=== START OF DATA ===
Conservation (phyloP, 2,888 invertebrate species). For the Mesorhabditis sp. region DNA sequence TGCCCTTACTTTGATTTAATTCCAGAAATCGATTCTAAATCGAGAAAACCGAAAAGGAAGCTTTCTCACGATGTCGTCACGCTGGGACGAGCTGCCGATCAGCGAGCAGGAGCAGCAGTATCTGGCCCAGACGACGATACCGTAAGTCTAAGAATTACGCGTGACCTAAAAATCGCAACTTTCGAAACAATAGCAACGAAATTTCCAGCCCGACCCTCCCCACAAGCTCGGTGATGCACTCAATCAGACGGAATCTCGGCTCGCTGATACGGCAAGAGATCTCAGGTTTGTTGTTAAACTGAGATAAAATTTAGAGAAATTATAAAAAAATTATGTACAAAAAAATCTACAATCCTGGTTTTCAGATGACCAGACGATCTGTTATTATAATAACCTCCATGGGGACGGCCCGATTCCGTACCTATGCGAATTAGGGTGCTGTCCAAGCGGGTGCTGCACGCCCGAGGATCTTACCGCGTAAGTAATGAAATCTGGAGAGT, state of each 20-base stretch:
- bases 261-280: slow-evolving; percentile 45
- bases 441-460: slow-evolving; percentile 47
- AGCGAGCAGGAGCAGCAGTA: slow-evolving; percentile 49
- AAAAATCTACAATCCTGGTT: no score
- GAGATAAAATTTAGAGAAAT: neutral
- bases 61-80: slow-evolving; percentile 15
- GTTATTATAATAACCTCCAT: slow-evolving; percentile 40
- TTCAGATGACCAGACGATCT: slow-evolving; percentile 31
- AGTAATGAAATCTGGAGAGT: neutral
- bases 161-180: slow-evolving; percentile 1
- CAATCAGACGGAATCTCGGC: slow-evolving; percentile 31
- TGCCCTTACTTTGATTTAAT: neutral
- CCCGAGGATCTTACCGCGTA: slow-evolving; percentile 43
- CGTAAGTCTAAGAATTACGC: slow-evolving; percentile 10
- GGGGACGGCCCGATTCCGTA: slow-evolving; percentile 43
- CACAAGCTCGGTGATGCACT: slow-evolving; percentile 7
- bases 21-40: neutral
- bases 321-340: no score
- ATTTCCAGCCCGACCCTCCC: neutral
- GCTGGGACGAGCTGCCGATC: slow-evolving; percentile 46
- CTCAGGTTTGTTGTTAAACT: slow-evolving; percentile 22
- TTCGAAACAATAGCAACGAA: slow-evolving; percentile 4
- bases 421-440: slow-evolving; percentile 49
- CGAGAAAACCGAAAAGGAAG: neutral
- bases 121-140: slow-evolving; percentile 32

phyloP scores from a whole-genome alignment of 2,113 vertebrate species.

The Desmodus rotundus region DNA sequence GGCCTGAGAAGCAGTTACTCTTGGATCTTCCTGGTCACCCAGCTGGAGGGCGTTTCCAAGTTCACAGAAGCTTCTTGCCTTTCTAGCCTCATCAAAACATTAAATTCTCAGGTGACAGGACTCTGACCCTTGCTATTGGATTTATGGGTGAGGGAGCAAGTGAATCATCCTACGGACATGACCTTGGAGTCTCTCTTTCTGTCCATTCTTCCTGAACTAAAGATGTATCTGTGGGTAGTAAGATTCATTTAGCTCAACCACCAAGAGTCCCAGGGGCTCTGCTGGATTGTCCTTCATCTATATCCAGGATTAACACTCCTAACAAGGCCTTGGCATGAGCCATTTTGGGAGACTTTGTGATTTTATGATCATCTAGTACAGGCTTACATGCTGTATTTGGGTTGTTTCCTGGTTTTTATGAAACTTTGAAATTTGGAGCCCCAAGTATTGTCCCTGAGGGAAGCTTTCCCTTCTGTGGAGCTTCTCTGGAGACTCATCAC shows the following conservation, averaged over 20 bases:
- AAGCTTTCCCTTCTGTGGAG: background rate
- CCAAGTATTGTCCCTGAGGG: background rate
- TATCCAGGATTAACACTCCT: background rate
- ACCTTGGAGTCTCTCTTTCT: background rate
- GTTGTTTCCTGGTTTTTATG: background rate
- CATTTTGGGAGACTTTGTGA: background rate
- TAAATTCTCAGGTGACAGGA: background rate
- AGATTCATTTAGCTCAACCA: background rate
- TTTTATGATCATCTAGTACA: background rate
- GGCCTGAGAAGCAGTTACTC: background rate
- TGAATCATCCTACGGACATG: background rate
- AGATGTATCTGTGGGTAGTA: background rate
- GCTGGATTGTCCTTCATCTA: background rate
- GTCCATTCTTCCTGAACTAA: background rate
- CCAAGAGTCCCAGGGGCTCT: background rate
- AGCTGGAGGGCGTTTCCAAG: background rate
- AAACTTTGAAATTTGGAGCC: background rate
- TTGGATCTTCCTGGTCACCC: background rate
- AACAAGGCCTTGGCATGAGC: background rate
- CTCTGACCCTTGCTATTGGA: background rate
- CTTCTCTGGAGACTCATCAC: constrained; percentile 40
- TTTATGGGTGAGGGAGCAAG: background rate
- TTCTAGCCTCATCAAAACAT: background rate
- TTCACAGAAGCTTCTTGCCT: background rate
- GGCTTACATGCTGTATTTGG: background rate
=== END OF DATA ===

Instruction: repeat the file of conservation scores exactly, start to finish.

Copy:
Conservation (phyloP, 2,888 invertebrate species). For the Mesorhabditis sp. region DNA sequence TGCCCTTACTTTGATTTAATTCCAGAAATCGATTCTAAATCGAGAAAACCGAAAAGGAAGCTTTCTCACGATGTCGTCACGCTGGGACGAGCTGCCGATCAGCGAGCAGGAGCAGCAGTATCTGGCCCAGACGACGATACCGTAAGTCTAAGAATTACGCGTGACCTAAAAATCGCAACTTTCGAAACAATAGCAACGAAATTTCCAGCCCGACCCTCCCCACAAGCTCGGTGATGCACTCAATCAGACGGAATCTCGGCTCGCTGATACGGCAAGAGATCTCAGGTTTGTTGTTAAACTGAGATAAAATTTAGAGAAATTATAAAAAAATTATGTACAAAAAAATCTACAATCCTGGTTTTCAGATGACCAGACGATCTGTTATTATAATAACCTCCATGGGGACGGCCCGATTCCGTACCTATGCGAATTAGGGTGCTGTCCAAGCGGGTGCTGCACGCCCGAGGATCTTACCGCGTAAGTAATGAAATCTGGAGAGT, state of each 20-base stretch:
- bases 261-280: slow-evolving; percentile 45
- bases 441-460: slow-evolving; percentile 47
- AGCGAGCAGGAGCAGCAGTA: slow-evolving; percentile 49
- AAAAATCTACAATCCTGGTT: no score
- GAGATAAAATTTAGAGAAAT: neutral
- bases 61-80: slow-evolving; percentile 15
- GTTATTATAATAACCTCCAT: slow-evolving; percentile 40
- TTCAGATGACCAGACGATCT: slow-evolving; percentile 31
- AGTAATGAAATCTGGAGAGT: neutral
- bases 161-180: slow-evolving; percentile 1
- CAATCAGACGGAATCTCGGC: slow-evolving; percentile 31
- TGCCCTTACTTTGATTTAAT: neutral
- CCCGAGGATCTTACCGCGTA: slow-evolving; percentile 43
- CGTAAGTCTAAGAATTACGC: slow-evolving; percentile 10
- GGGGACGGCCCGATTCCGTA: slow-evolving; percentile 43
- CACAAGCTCGGTGATGCACT: slow-evolving; percentile 7
- bases 21-40: neutral
- bases 321-340: no score
- ATTTCCAGCCCGACCCTCCC: neutral
- GCTGGGACGAGCTGCCGATC: slow-evolving; percentile 46
- CTCAGGTTTGTTGTTAAACT: slow-evolving; percentile 22
- TTCGAAACAATAGCAACGAA: slow-evolving; percentile 4
- bases 421-440: slow-evolving; percentile 49
- CGAGAAAACCGAAAAGGAAG: neutral
- bases 121-140: slow-evolving; percentile 32

phyloP scores from a whole-genome alignment of 2,113 vertebrate species.

The Desmodus rotundus region DNA sequence GGCCTGAGAAGCAGTTACTCTTGGATCTTCCTGGTCACCCAGCTGGAGGGCGTTTCCAAGTTCACAGAAGCTTCTTGCCTTTCTAGCCTCATCAAAACATTAAATTCTCAGGTGACAGGACTCTGACCCTTGCTATTGGATTTATGGGTGAGGGAGCAAGTGAATCATCCTACGGACATGACCTTGGAGTCTCTCTTTCTGTCCATTCTTCCTGAACTAAAGATGTATCTGTGGGTAGTAAGATTCATTTAGCTCAACCACCAAGAGTCCCAGGGGCTCTGCTGGATTGTCCTTCATCTATATCCAGGATTAACACTCCTAACAAGGCCTTGGCATGAGCCATTTTGGGAGACTTTGTGATTTTATGATCATCTAGTACAGGCTTACATGCTGTATTTGGGTTGTTTCCTGGTTTTTATGAAACTTTGAAATTTGGAGCCCCAAGTATTGTCCCTGAGGGAAGCTTTCCCTTCTGTGGAGCTTCTCTGGAGACTCATCAC shows the following conservation, averaged over 20 bases:
- AAGCTTTCCCTTCTGTGGAG: background rate
- CCAAGTATTGTCCCTGAGGG: background rate
- TATCCAGGATTAACACTCCT: background rate
- ACCTTGGAGTCTCTCTTTCT: background rate
- GTTGTTTCCTGGTTTTTATG: background rate
- CATTTTGGGAGACTTTGTGA: background rate
- TAAATTCTCAGGTGACAGGA: background rate
- AGATTCATTTAGCTCAACCA: background rate
- TTTTATGATCATCTAGTACA: background rate
- GGCCTGAGAAGCAGTTACTC: background rate
- TGAATCATCCTACGGACATG: background rate
- AGATGTATCTGTGGGTAGTA: background rate
- GCTGGATTGTCCTTCATCTA: background rate
- GTCCATTCTTCCTGAACTAA: background rate
- CCAAGAGTCCCAGGGGCTCT: background rate
- AGCTGGAGGGCGTTTCCAAG: background rate
- AAACTTTGAAATTTGGAGCC: background rate
- TTGGATCTTCCTGGTCACCC: background rate
- AACAAGGCCTTGGCATGAGC: background rate
- CTCTGACCCTTGCTATTGGA: background rate
- CTTCTCTGGAGACTCATCAC: constrained; percentile 40
- TTTATGGGTGAGGGAGCAAG: background rate
- TTCTAGCCTCATCAAAACAT: background rate
- TTCACAGAAGCTTCTTGCCT: background rate
- GGCTTACATGCTGTATTTGG: background rate